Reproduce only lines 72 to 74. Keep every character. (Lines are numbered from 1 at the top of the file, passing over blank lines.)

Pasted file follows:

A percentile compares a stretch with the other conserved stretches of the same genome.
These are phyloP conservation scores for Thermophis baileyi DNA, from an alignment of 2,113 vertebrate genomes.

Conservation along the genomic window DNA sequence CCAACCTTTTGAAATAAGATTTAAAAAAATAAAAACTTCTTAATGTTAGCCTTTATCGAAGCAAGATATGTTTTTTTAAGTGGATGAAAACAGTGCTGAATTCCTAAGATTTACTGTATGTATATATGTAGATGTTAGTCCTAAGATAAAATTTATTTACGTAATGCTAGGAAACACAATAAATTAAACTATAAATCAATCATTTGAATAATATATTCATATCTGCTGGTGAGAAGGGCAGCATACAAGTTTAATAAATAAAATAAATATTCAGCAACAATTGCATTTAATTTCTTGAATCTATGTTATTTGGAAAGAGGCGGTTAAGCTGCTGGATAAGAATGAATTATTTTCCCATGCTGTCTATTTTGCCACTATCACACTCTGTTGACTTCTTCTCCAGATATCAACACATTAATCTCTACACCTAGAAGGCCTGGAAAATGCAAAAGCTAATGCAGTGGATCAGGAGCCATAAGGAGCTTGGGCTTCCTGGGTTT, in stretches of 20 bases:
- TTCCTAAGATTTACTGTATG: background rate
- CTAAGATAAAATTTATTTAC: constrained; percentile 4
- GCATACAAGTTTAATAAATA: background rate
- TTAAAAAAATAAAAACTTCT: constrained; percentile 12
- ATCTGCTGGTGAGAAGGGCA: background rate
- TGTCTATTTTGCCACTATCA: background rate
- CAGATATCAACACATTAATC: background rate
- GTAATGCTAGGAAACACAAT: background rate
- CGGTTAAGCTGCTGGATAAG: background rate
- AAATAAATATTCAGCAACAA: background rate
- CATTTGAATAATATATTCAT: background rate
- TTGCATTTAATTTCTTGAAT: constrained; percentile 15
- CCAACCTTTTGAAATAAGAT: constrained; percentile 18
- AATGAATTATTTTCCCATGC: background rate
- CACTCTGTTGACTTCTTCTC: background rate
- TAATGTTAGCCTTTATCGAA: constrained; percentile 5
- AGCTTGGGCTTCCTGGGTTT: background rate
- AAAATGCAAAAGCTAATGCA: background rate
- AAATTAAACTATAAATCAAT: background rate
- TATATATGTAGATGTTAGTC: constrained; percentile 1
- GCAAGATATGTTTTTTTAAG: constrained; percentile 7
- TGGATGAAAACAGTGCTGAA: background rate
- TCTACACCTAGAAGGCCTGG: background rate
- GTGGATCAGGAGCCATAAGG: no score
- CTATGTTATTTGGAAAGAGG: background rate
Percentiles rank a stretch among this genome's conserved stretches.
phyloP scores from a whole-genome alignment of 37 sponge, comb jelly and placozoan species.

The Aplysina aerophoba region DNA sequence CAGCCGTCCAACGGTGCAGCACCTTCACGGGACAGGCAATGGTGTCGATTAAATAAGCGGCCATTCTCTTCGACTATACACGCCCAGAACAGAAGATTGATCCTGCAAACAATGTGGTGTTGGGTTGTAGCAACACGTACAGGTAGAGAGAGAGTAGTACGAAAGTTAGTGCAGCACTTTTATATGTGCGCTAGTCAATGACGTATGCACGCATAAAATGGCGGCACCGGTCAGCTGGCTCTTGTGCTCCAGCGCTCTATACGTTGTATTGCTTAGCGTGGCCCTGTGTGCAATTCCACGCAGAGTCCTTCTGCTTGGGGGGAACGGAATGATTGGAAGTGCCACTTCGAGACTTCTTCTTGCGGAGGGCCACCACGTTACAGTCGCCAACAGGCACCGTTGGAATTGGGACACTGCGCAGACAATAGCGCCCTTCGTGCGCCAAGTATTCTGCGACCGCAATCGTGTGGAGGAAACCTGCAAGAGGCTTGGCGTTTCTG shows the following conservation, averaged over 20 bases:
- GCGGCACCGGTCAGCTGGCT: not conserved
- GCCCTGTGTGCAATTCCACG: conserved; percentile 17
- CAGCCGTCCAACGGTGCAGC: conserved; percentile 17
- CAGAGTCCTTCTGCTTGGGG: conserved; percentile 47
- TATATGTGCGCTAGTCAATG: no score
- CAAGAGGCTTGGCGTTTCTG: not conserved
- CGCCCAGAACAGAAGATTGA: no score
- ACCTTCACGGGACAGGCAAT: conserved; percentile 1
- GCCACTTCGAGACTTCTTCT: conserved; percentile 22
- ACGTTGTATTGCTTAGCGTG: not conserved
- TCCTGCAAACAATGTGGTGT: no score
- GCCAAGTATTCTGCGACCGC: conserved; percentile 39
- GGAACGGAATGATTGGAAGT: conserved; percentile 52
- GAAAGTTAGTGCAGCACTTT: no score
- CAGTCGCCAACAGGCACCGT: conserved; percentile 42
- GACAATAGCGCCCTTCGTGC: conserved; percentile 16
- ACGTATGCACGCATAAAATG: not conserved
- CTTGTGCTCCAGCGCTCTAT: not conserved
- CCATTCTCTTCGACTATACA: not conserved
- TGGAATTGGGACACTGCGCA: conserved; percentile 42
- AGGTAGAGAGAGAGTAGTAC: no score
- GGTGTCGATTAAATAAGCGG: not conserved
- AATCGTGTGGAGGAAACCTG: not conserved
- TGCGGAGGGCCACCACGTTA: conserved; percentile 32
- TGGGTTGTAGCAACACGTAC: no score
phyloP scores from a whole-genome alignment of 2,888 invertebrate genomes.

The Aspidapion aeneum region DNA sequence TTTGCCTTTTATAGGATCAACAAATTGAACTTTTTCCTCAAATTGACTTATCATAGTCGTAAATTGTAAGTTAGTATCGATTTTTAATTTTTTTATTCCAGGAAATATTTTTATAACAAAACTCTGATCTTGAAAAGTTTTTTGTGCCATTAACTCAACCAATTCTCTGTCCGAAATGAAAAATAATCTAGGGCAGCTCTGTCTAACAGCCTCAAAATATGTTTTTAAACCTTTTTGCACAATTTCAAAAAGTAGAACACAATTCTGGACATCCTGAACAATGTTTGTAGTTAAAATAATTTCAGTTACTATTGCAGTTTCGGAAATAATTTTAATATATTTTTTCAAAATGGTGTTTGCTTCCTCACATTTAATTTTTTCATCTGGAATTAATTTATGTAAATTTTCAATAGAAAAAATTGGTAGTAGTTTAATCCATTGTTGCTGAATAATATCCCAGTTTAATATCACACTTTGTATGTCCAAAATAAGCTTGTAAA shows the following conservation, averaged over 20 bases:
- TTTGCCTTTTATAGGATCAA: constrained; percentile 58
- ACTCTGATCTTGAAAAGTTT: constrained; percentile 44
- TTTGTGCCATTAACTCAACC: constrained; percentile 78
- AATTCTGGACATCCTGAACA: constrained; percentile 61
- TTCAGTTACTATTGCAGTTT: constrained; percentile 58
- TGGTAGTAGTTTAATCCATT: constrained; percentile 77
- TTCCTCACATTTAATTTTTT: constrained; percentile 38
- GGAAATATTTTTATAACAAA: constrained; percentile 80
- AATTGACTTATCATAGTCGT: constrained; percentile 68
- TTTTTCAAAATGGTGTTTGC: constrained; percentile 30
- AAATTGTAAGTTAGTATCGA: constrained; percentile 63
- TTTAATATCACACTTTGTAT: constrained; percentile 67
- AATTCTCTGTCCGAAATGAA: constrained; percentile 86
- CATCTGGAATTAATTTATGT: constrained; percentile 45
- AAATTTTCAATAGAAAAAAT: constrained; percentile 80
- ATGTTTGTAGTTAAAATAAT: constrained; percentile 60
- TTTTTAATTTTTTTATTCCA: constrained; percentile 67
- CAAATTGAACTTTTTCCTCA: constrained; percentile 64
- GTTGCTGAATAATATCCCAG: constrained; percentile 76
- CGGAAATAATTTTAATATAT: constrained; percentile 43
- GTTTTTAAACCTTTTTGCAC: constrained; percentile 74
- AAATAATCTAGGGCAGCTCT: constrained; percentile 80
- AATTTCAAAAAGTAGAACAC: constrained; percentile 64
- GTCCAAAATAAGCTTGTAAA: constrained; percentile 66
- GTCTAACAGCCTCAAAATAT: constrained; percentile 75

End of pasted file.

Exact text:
- CATCTGGAATTAATTTATGT: constrained; percentile 45
- AAATTTTCAATAGAAAAAAT: constrained; percentile 80
- ATGTTTGTAGTTAAAATAAT: constrained; percentile 60